According to a slideshow attached to Monday’s agenda, the department has lost 140 people in less than six years. Only 39 were because of retirement.
Because of staffing shortages, the department has struggled to maintain the National Fire Protection Association standard of four firefighters per truck.
“You can see the large number of people moving on to another department and it’s largely due to pay,” spokeswoman Dee Griffin said.
It costs about $23,000 to train new recruits to be certified firefighters and emergency medical technicians. A class of 25 new recruits could cost as much as $575,000 to train.
Once those firefighters make their way through training, they will receive far less pay than their Georgia counterparts in Atlanta, Savannah and DeKalb County, according to the slideshow. The department’s lowest-ranking firefighters get an annual salary of $26,844.48. The fire department is proposing boosting the salaries of new recruits to $30,000.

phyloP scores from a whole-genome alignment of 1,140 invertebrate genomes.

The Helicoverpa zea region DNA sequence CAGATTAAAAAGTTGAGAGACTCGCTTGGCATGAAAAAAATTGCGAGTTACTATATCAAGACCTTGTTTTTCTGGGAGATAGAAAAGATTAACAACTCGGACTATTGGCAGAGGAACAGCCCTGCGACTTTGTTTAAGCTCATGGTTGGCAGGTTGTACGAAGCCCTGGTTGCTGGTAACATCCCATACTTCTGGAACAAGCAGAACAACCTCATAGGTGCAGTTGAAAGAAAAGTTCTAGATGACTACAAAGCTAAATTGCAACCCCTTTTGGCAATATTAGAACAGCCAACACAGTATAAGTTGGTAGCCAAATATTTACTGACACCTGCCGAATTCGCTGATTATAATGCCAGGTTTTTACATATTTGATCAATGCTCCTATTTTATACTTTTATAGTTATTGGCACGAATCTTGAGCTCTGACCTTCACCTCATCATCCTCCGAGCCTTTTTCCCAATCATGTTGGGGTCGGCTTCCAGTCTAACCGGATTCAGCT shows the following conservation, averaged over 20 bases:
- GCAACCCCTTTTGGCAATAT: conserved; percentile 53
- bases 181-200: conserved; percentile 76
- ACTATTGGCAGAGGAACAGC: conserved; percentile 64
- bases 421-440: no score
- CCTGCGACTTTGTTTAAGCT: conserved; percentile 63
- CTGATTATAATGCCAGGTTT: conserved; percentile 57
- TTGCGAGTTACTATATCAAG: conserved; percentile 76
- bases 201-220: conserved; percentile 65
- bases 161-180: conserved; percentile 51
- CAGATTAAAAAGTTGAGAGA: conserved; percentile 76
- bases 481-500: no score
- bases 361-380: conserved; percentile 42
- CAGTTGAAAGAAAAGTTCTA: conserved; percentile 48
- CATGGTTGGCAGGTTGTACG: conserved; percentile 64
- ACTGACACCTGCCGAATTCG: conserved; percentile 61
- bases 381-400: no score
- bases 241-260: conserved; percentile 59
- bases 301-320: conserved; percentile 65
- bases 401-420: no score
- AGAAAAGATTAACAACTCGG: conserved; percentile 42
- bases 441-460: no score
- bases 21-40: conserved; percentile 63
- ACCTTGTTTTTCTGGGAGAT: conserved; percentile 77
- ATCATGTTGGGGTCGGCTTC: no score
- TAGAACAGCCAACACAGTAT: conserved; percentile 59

The proposal also would raise salaries of many other tenured employees within the department to reduce pay disparities and align pay with rank, preventing subordinates from earning more than their supervisors.
“It’s in the hands of the commission,” Griffin said. “(Chief Chris James) is fighting hard to maintain the staff and also look after the firefighters who risk their lives to do their jobs while providing for their families.”